Solid stoner rock fused with psychedelic ambience
All Them Witches, a rock band formed in 2012 in Nashville, Tennessee, are back on track with their sixth studio album, Nothing as the Ideal. Despite a brief lineup update from a four-piece to a trio in 2018, the band manages to further evolve their psychedelic sound and atmosphere from their previous and first single “1X1” recorded as a trio.
Nothing as the Ideal was released on September 4th, 2020, featuring Charles Michael Parks, Jr. on lead vocal and bass, Ben McLeod on guitar and Robby Staebler on drums. Recorded at the iconic Abbey Road Studios with producer Mikey Allred, this 44-minute long album, composed of eight tracks, provides a turbulent, yet ethereal journey.
“Saturnine & Iron Jaw” is an exceptional lead-off track. The development from an ominous intro to McLeod’s soothing guitar noodling is compelling. Followed by a series of crunchy, Tool-esque riffs, the song is addictive. The second track “Enemy of My Enemy” bombards the listener with ferocious riffs and chaotic meter changes. The three vibrant solos are reminiscent of the ’70s, yet they are revitalized with modern tones. As exhibited in past recordings, McLeod retains traces of Tony Iommi’s playing style. “Everest” is a brief, nostalgia-inducing instrumental that serves as a bridge from “Enemy of My Enemy” to “See You Next Fall.” Like the first track, “See You Next Fall” also has an ominous intro, but stranger. Although it is slower and lacks energy compared to the first two tracks (apart from the ending of the track), Parks’s groovy bassline lays the foundation to its heaviness.
“The Children of Coyote Woman” is a sequel to “Death of Coyote Woman” from Lightning at the Door (2013), which is a sequel to “The Marriage of Coyote Woman” (also from the same album), completing the “Coyote Woman” trilogy. Despite numerous references to lightning (hint: refers back to Lightning at the Door) and hurricanes, the gentleness and purity of the music create a transcendental world. The subtle chord progression played by the piano signifies that the trilogy would not be complete without an instrument that has been present in the past two songs of the trilogy.
“41” is one of the more dark and despairing songs off the album. The alternation of fiery riffs, heavenly harmonizations of the guitars and bass, and dissonant arpeggios of the guitar are simply enjoyable to listen to. The next piece, “Lights Out,” carries a similar feel, except heavier and structurally more straightforward. The album concludes with “Rats in Ruin,” which both lyrically and musically sound melancholy. Skipping the first half of the piece may be understandable, but the last two minutes and forty seconds is a must-hear. McLeod’s heartfelt solo is phenomenal, and this is further reinforced by Staebler’s forceful drumming.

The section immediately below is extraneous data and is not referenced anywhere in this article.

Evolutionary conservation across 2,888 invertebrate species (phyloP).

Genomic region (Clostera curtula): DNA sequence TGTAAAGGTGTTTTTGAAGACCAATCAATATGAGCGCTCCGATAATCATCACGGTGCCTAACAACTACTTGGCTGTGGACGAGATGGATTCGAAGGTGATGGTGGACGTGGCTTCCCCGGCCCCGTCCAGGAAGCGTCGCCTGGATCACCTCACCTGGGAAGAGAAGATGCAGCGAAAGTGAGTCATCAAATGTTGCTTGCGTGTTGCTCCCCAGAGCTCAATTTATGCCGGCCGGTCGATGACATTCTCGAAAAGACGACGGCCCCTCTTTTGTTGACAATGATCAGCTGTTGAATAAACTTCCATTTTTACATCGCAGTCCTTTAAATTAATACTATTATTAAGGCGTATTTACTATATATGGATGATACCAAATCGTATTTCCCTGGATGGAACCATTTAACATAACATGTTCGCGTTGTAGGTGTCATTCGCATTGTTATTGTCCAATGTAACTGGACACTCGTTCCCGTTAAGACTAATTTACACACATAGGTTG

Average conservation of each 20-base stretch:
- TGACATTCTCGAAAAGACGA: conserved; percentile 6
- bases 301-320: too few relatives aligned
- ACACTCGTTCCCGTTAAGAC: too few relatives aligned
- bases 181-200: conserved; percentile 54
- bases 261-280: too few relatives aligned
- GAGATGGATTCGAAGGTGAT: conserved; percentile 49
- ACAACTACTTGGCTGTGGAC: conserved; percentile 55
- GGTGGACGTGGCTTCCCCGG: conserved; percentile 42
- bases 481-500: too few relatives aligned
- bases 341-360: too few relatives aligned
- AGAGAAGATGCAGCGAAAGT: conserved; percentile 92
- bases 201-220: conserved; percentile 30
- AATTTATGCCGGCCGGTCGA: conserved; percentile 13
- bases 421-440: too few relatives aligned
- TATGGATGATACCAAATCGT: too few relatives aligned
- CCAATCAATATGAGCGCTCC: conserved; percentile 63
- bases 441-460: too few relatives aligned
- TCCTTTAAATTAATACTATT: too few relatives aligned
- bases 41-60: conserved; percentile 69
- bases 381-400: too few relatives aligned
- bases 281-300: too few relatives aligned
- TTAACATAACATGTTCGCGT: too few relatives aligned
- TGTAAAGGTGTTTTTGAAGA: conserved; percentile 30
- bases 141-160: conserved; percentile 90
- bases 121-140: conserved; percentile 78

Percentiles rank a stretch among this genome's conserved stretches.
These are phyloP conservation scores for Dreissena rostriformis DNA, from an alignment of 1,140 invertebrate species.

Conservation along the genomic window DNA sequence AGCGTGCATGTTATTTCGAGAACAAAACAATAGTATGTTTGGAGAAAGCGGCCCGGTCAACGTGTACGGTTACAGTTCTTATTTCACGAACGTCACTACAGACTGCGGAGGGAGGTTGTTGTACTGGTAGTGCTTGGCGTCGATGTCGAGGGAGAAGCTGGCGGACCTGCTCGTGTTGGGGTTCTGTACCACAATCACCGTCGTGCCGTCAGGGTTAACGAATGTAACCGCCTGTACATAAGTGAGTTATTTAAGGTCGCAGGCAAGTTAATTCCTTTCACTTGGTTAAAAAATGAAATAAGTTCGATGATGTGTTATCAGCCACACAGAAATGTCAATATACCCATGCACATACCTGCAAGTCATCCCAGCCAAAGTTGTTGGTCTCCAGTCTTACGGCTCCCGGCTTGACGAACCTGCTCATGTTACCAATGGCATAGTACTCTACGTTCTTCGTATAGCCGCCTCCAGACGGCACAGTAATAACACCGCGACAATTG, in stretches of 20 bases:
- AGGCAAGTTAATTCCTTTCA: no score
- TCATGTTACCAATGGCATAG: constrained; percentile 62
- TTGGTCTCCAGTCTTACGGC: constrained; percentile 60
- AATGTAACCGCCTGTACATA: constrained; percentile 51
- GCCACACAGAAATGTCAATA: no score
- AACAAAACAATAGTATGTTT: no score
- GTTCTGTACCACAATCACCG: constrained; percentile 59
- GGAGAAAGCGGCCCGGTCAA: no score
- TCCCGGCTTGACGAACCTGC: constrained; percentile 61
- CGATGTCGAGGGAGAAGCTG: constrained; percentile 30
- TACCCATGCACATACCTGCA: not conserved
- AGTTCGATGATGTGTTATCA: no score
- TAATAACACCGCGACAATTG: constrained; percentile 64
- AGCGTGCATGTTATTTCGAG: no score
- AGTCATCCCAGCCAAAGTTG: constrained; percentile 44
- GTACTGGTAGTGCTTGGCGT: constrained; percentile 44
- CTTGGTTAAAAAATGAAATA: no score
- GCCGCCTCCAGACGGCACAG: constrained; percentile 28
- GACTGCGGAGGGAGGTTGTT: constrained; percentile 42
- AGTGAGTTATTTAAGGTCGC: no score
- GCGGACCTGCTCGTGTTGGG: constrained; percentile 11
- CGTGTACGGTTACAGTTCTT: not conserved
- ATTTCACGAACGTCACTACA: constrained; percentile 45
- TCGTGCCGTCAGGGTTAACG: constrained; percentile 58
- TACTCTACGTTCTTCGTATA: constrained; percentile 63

Overall, the sound production is solid and there are nice varieties of psychedelic, gloomy, heavy, bluesy and cathartic compositions. Regarding individual instruments, the drums are tight, the bass is deep and resonant, the guitars are vibrant and the vocals are mesmerizing. All three members contributed greatly to well-rounded sound production. However, for the sake of fluidity and completeness, “Everest” would be better suited as the final track, while “Enemy of My Enemy” should have been swapped with “See You Next Fall.” This way, the listener would not expect the entire album to be filled with heavy metal-esque music, and a balance between heavy songs and lighter songs would be established. “Everest” would be perfect to end the album since it evokes a sense of nostalgia.
Although listening through Nothing as the Ideal requires patience, listening through each track nonstop provides a distinct, psychedelic experience. As far as the band’s direction is concerned, they are going for more riff-oriented songs, yet there are elements in every song that do not confine them to a particular genre. This has been the case since the formation of the band, and it looks like the band is still developing their identity without being associated with a few select genres.
With their relatively new lineup, their next album seems even more promising. Despite the untimely departure of the band’s original and longtime keyboardist, Allan Van Cleave, the fresh three-piece formation has shown that each individual member is capable of conjuring a variety of sounds, compositional structures and musical styles through their genuine musicianship.